Here we are, days after Purim, with the feelings and sounds of joy reverberating in our souls, perplexed by what we can do to keep the euphoria going a while longer. The real world, with its many concerns, invades the Purim bubble and we seek protection. A new virus is creating anxiety, and people everywhere fret over the disease and its repercussions. Yet, through it all, we are told to be happy…and who doesn’t want to be happy?
What are we to do? The concept is so simple, the pursuit is so universal, yet, for so many, it is so unattainable.
During the month of Adar, in which we find ourselves now, we are obligated to be happier than during all other months. When Chazal make a statement of fact, “Mishenichnas Adar marbin besimcha” (Taanis 29a), they are saying that simcha is not a utopian dream attainable only by the elite and very rich. Happiness is within the reach of every Jew, and thus all are instructed to increase their joy during the month of Adar.
The language of Chazal is a bit troublesome. “Mishenichnas Adar, as the month of Adar enters,” they say, “marbin besimcha, we increase our happiness.” What does it mean to increase happiness? To what extent are we to do so? Why the ambiguous language?
Rav Eliyohu Eliezer Dessler teaches that simcha cannot come from a quick fix. It is a goal that is attained through contemplation and hard work.
“Simcha has to be increased in levels… Therefore, we begin from Rosh Chodesh [Adar], since the avodah of simcha requires great preparation, and we continue with this avodah each succeeding day” (Michtov M’Eliyohu II, pg. 125).
The attainment of simcha requires working to shed the barriers that prevent a person from feeling joy. Simcha requires a focus on tikkun hamiddos in order to become selfless and non-judgmental, and to avoid being consumed by jealousy of others.
Reaching simcha means living with the words of the Chovos Halevavos so that you become imbued with the bitachon necessary to survive and flourish in a cruel world.
Shaar Habitachon in Sefer Chovos Halevavos is essentially a guide to help us navigate the turbulence we encounter. Its study reinforces the understanding that our ability to succeed and navigate the vicissitudes of life is based on the degree of faith we maintain in the Borei Olam. Once we realize that all that transpires is caused by a benevolent Father in Heaven, we look at the world, and ourselves, differently.
To be content, we have to rid ourselves of the “if-only” syndrome: If only I had those shoes I saw my friend wearing, if only I could afford to go to a hotel for Pesach, if only I had what other people have, I’d be so happy.
The feeling that life is incomplete without the attainment of something just beyond our grasp is analogous to a child crying bitterly until he receives a lollipop. His life is as complete before the candy as after, but the lollipop provides only a momentary lift that is quickly forgotten. Transient objects that are craved to stimulate happiness never fail to disappoint. Their impact is fleeting, masking some inner need, but they can’t ever provide lasting fulfillment that engenders true simcha.
It goes deeper than that, as well. Rav Yisroel Elya Weintraub portrayed a Purim with the famed mashgiach, Rav Yeruchom Levovitz, in the Mir of old. He sat at a table, and around him were the lions of the yeshiva, Rav Chaim Shmulevitz, Rav Leib Malin, Rav Yonah Karpilov, Rav Shmuel Charkover and Rav Michel Feinstein. They sang beautiful niggunim, their souls rising higher as they got more engrossed in the joy and meaning of the day. During breaks, Rav Yeruchom spoke, expressing deep thoughts of Torah related to the day. The air was festive, yet heavy, laden with meaning and holiness.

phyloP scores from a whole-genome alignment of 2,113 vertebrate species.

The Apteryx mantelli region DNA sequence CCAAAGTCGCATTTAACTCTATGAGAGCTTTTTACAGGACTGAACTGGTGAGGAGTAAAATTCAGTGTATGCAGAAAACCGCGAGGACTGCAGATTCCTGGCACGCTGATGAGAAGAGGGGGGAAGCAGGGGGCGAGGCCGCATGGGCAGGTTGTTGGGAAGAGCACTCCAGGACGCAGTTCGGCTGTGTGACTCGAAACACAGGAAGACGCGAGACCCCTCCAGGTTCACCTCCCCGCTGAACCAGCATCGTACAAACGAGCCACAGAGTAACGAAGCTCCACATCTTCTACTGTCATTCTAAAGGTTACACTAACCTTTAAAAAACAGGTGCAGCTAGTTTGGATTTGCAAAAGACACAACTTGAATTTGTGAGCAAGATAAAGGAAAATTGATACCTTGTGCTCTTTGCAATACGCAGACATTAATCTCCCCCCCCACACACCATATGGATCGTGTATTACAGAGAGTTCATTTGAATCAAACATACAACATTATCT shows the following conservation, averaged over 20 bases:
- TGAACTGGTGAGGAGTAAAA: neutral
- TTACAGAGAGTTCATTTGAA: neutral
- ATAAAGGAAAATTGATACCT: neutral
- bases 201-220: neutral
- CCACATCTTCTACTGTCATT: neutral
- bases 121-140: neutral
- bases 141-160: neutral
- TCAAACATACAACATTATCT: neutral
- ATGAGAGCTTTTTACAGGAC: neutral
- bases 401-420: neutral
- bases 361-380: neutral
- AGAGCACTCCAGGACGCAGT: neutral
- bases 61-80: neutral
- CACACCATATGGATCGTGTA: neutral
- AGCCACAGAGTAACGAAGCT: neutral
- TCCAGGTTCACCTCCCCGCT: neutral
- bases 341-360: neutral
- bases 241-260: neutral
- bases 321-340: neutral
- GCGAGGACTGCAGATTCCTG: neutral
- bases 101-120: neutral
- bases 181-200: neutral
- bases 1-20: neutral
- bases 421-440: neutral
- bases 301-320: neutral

A random bochur entered the room, acting as though he were drunk, dancing around light-headedly in an attempt to cheer things up.
Rav Weintraub, who plumbed the deepest secrets of Torah, explained why they were upset with him.
An old bochur became engaged and his whole family was overcome with joy, singing and dancing throughout their house. The infant brother was the single exception. He stood in his crib crying. His brothers and sisters went to him and said, “Be happy. Your old brother is a chosson.” Of course, the child continued crying, for he was clueless as to what they were saying. They gave him a candy and he stopped crying. He smiled and was happy. But he wasn’t happy with the simcha of the engagement; he knew nothing about it. His joy, to use a modern phrase, was “fake,” empty, and devoid of meaning and value.
In the big world out there, people spin about seeking to become happy by escaping reality with artificial stimulants. In an attempt to find joy and fulfillment, people become addicted to fake stuff, escaping the sad reality of a vacuous life. Their goal eludes them and all they achieve is a lethal habit.
True happiness emerges from internal satisfaction that is brought about through strength and conviction. It is not superficial. It comes from a strong constitution and immune system equipped to withstand spiritual and emotional battles. A person who is mentally and physically fit can make do without a temporary fix, and to one who is weak, the flimsy band-aid is of little use. True strength is acquired through emunah, bitachon and Torah.
The baal bitachon experiences happiness and serenity that escape others. He rejoices in his friends’ successes and does not become embittered when his own ambitions are not realized the way he would have wanted. He is unencumbered by jealousy and petty personal grievances. Despite temporary defeats, he is able to view the whole picture and comprehend that all that happens is for the good.
In fact, it is this acceptance that serves as the motivation for him to succeed. Understanding that the world is controlled by Hashem permits the baal bitachon to joyously accept what comes his way. It enables him to manage his fears and emotions in a productive manner, and erase the pain inherent in the failure of achieving his ambitions.
Adar is the month of happiness, leading into the month of geulah, but in order to achieve the aspiration of simcha, we must engage in the process of marbin besimcha. Step by step, we have to increase our cognizance of the truths of life, so that we grow and develop the ability to be truly joyous.
The Shechinah doesn’t rest on a person who is unhappy and depressed. In order to make ourselves worthy of properly understanding Torah and interpersonal relationships, we have to undertake to climb the ladder that leads to simcha. Through that resolve, we will improve ourselves and our avodas Hashem, making us better and happier people.